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Charles Buck Theological Dictionary

French Prophets

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They first appeared in Dauphiny and Vivarais. In the year 1688, five or six hundred Protestants of both sexes gave themselves out to be prophets, and inspired of the Holy Ghost. They soon became so numerous, that there were many thousands of them inspired. They were people of all ages and sexes without distinction, though the greatest part of them were boys and girls from six or seven to twenty-five years of age. They had strange fits, which came upon them with tremblings and faintings as in a swoon, which made them stretch out their arms and legs, and stagger several times before they dropped down. They struck themselves with their hands, they fell on their backs, shut their eyes, and heaved with their breasts. They remained a while in trances, and, coming out of them with twitchings, uttered all which came in their mouths. They said they saw the heaven open, the angels, paradise, and hell. Those who were just on the point of receiving the spirit of prophecy, dropped down not only in the assemblies, crying out mercy, but in the fields, and in their own houses.

The least of their assemblies made up four or five hundred, and some of them amounted to even three or four thousand persons. When the prophets had for a while been under agitations of body, they began to prophesy. The burden of their prophecies was, Amend your lives; repent ye: the end of all things draws nigh! The hills rebounded with their loud cries for mercy, and imprecations against the priests, the church, the pope, and against the anti-christian dominion, with predictions of the approaching fall of popery. All they said at these times was heard and received with reverence and awe. In the year 1706, three or four of these prophets came over into England, and brought their prophetic spirit along with them, which discovered itself in the same ways and manners, by ecstacies, and agitations, and inspirations under them, as it had done in France; and they propagated the like spirit to others, so that before the year was out there were two or three hundred of these prophets in and about London, of both sexes, of all ages; men, women, and children: and they had delivered under inspiration four or five hundred prophetic warnings.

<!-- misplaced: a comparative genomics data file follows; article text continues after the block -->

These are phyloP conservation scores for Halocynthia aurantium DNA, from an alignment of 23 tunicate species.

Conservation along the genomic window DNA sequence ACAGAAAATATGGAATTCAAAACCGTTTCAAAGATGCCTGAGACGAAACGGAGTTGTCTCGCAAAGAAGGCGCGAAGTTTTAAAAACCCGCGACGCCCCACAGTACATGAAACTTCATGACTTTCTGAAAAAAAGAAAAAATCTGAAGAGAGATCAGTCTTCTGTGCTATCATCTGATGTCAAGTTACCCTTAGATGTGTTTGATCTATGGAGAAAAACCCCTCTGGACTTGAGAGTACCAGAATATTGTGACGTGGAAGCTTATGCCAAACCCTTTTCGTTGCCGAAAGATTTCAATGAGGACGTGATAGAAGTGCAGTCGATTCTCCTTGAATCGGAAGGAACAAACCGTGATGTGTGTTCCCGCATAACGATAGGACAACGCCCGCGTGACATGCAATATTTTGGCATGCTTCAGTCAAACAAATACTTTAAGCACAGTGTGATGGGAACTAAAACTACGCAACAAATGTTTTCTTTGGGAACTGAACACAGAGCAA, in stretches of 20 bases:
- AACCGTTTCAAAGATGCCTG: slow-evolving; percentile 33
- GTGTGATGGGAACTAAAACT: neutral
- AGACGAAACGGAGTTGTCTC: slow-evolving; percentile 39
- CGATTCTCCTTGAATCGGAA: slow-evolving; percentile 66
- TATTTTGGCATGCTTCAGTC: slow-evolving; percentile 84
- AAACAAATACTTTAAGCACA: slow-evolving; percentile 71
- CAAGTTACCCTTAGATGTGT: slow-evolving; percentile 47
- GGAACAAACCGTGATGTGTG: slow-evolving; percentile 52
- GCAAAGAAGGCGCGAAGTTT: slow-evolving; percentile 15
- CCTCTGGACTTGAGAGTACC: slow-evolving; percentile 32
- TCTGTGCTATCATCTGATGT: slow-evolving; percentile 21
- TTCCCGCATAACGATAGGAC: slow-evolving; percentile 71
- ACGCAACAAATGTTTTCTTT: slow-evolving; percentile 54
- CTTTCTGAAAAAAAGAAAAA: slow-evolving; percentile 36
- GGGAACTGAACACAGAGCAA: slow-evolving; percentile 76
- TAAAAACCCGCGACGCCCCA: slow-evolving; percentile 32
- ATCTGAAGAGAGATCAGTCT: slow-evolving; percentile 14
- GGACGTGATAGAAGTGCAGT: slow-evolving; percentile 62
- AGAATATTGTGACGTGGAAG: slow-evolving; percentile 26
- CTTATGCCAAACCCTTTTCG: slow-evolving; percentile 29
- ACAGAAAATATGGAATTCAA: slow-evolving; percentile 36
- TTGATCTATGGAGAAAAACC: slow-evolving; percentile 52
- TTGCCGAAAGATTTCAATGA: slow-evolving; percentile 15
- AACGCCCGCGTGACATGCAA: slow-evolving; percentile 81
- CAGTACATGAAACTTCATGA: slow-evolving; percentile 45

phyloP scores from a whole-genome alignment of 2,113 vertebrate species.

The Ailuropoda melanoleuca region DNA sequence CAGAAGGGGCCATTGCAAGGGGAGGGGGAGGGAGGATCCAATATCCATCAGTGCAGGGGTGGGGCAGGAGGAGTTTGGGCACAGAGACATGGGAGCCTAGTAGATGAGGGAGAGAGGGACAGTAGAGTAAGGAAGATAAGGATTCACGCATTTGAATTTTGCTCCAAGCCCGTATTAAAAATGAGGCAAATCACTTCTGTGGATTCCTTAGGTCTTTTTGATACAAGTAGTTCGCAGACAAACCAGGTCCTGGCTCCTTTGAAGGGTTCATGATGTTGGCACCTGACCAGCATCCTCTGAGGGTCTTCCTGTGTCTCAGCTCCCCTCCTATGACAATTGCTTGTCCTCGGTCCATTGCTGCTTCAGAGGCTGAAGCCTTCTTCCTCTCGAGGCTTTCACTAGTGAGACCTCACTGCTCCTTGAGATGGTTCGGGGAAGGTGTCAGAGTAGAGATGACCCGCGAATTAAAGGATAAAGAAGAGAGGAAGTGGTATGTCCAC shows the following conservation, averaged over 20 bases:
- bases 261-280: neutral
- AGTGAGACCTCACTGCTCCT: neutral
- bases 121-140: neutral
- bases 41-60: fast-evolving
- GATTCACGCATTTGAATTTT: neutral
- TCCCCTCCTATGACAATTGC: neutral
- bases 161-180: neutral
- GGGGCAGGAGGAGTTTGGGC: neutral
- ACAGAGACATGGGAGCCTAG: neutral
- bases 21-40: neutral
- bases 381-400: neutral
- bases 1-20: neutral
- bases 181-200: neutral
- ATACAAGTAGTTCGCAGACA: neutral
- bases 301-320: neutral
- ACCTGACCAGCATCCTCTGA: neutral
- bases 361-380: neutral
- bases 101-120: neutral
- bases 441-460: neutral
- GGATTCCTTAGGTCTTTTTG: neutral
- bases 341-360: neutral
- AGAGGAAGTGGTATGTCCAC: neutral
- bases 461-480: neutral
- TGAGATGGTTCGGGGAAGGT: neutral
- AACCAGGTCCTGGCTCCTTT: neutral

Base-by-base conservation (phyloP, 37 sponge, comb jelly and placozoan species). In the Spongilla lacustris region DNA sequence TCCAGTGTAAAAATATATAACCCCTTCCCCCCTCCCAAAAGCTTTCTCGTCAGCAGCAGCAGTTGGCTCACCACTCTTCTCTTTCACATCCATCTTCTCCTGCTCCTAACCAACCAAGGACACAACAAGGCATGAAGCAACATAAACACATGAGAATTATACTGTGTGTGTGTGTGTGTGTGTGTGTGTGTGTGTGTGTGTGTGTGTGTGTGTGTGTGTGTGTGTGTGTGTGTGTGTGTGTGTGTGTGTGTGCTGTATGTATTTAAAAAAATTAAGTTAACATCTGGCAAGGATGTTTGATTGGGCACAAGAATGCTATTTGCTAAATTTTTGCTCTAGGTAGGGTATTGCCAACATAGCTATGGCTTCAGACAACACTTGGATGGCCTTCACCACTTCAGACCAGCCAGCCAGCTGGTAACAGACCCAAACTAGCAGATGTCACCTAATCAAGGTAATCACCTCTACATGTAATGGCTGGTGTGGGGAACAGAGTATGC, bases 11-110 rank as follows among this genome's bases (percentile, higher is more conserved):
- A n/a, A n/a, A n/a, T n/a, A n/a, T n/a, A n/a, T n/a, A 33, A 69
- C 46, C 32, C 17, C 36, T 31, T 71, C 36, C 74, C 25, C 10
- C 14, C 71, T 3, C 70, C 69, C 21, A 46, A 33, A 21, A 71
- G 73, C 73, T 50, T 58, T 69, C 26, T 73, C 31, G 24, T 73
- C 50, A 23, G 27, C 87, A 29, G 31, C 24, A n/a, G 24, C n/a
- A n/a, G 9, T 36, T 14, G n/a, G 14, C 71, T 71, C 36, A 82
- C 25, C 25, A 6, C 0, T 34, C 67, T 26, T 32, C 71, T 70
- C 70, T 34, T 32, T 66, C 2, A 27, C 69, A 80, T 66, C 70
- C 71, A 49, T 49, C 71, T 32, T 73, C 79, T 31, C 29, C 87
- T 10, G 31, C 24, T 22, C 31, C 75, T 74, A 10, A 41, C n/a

The great things they pretended by their spirit was, to give warning of the near approach of the kingdom of God, the happy times of the church, the millennium state. Their message was (and they were to proclaim it as heralds to the Jews, and every nation under heaven, beginning at England, ) that the grand jubilee, the acceptable year of the Lord, the accomplishment of those numerous Scriptures concerning the new heaven and the new earth, the kingdom of the Messiah, the marriage of the Lamb, the first resurrection, or the new Jerusalem descending from above, were now even at the door; that this great operation was to be wrought on the part of man by spiritual arms only, proceeding from the mouths of those who should by inspiration, or the mighty gift of the Spirit, be sent forth in great numbers to labour in the vineyard; that this mission of his servants should be witnessed to by signs and wonders from heaven, by a deluge of judgments on the wicked universally throughout the world, as famine, pestilence, earthquakes, &c. that the exterminating angels shall root out the tares, and there shall remain upon earth only good corn; and the works of men being thrown down, there shall be but one Lord, one faith, one heart, one voice among mankind. They declared that all the great things they spoke of would be manifest over the whole earth within the term of three years. These prophets also pretended to the gift of languages, of discerning the secrets of the heart, the gift of ministration of the same spirit to others by the laying on of the hands, and the gift of healing. To prove they were really inspired by the Holy Ghost, they alleged the complete joy and satisfaction they experienced, the spirit of prayer which was poured forth upon them, and the answer of their prayer by God.

Bibliography Information
Buck, Charles. Entry for 'French Prophets'. Charles Buck Theological Dictionary.​dictionaries/​eng/​cbd/​f/french-prophets.html. 1802.